Intervention Design for Effective Sim2Real Transfer

Melissa Mozifian, Amy Zhang, Joelle Pineau, David Meger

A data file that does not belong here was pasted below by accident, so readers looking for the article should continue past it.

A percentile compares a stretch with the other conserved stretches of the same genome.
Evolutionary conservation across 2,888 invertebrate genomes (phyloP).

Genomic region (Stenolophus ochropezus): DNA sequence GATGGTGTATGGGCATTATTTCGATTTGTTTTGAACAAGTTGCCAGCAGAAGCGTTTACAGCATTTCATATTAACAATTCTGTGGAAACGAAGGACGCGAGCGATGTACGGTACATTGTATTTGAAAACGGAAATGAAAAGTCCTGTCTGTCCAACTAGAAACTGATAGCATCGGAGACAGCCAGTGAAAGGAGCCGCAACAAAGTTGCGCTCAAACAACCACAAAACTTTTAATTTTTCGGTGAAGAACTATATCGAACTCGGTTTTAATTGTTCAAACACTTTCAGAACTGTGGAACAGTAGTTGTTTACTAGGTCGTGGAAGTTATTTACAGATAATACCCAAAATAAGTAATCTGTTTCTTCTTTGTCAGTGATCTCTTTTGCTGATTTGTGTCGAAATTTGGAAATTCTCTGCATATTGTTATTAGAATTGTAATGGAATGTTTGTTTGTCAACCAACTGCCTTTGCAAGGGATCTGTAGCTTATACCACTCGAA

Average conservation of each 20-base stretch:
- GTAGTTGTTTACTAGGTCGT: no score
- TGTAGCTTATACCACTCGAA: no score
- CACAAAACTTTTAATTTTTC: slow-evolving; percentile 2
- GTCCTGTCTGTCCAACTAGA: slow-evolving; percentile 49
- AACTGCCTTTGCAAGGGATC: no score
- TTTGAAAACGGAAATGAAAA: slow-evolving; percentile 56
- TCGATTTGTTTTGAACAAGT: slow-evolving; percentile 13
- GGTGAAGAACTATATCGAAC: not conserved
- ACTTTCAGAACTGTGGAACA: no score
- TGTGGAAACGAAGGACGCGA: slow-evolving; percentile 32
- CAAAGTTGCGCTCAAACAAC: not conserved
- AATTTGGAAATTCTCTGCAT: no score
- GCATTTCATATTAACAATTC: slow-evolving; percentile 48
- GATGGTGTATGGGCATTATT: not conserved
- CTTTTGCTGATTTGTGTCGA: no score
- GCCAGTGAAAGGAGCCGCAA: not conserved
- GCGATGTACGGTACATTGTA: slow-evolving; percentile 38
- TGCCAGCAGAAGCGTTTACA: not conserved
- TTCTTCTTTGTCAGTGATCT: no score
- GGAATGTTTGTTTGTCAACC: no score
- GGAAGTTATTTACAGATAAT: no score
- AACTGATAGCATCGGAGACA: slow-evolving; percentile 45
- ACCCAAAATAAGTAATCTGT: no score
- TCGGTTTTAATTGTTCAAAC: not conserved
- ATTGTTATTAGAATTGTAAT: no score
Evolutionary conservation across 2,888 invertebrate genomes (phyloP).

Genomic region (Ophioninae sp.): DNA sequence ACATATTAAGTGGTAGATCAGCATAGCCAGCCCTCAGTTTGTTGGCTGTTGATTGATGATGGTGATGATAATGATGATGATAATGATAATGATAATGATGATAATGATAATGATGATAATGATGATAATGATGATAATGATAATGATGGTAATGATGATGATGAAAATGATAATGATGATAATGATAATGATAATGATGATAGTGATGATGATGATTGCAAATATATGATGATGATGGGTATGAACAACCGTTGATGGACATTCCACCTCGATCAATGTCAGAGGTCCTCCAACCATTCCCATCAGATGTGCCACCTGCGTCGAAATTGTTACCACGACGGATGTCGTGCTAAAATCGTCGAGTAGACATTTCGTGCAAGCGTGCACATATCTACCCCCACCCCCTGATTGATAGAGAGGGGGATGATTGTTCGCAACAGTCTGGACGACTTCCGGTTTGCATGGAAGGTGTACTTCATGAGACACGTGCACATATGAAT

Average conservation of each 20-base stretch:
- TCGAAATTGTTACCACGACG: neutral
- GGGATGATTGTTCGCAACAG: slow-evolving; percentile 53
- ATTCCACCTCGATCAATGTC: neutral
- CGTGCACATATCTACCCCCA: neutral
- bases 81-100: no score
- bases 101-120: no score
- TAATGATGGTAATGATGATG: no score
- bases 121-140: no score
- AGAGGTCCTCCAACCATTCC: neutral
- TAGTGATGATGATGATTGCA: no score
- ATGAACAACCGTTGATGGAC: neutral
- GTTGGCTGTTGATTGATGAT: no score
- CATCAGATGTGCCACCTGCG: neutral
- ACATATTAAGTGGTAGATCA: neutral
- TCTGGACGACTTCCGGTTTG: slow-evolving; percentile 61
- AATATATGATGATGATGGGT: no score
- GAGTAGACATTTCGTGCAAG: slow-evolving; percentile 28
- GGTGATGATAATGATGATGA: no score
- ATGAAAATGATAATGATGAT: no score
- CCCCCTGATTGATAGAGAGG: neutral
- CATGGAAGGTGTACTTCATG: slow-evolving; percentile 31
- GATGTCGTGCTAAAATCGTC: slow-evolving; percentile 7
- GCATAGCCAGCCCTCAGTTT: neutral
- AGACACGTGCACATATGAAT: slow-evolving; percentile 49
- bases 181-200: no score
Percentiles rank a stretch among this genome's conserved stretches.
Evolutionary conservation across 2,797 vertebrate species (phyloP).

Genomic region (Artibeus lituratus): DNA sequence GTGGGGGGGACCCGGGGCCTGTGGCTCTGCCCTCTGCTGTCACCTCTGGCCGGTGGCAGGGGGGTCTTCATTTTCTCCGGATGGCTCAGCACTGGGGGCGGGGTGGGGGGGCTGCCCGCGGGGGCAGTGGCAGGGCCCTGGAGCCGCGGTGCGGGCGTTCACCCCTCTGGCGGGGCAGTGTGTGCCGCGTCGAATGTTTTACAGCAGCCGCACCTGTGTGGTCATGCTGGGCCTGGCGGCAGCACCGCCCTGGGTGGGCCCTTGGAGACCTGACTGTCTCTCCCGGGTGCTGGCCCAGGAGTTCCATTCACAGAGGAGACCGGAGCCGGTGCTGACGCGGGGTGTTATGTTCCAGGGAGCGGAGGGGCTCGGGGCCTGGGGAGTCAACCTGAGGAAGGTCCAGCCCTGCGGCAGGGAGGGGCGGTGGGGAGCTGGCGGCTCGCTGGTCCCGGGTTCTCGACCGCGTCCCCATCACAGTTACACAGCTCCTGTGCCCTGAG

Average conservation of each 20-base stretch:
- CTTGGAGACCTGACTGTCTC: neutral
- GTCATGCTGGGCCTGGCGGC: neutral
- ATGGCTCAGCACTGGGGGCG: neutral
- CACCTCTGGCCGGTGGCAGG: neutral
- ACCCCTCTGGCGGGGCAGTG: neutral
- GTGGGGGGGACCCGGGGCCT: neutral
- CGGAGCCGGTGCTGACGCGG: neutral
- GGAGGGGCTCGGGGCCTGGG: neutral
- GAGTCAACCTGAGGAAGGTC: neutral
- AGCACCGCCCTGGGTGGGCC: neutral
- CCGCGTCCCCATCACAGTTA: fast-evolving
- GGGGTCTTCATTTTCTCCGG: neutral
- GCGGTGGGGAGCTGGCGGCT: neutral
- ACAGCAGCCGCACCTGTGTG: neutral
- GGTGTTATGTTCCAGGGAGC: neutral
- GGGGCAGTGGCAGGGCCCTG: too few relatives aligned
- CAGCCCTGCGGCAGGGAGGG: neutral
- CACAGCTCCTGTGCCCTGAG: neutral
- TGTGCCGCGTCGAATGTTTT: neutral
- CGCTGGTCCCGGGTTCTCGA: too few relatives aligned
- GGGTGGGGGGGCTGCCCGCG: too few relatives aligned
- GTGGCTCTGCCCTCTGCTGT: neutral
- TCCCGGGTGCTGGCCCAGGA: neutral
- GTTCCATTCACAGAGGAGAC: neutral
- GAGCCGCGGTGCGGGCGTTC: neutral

The goal of this work is to address the recent success of domain randomization and data augmentation for the sim2real setting. We explain this success through the lens of causal inference, positioning domain randomization and data augmentation as interventions on the environment which encourage invariance to irrelevant features. Such interventions include visual perturbations that have no effect on reward and dynamics. This encourages the learning algorithm to be robust to these types of variations and learn to attend to the true causal mechanisms for solving the task. This connection leads to two key findings: (1) perturbations to the environment do not have to be realistic, but merely show variation along dimensions that also vary in the real world, and (2) use of an explicit invariance-inducing objective improves generalization in sim2sim and sim2real transfer settings over just data augmentation or domain randomization alone. We demonstrate the capability of our method by performing zero-shot transfer of a robot arm reach task on a 7DoF Jaco arm learning from pixel observations.

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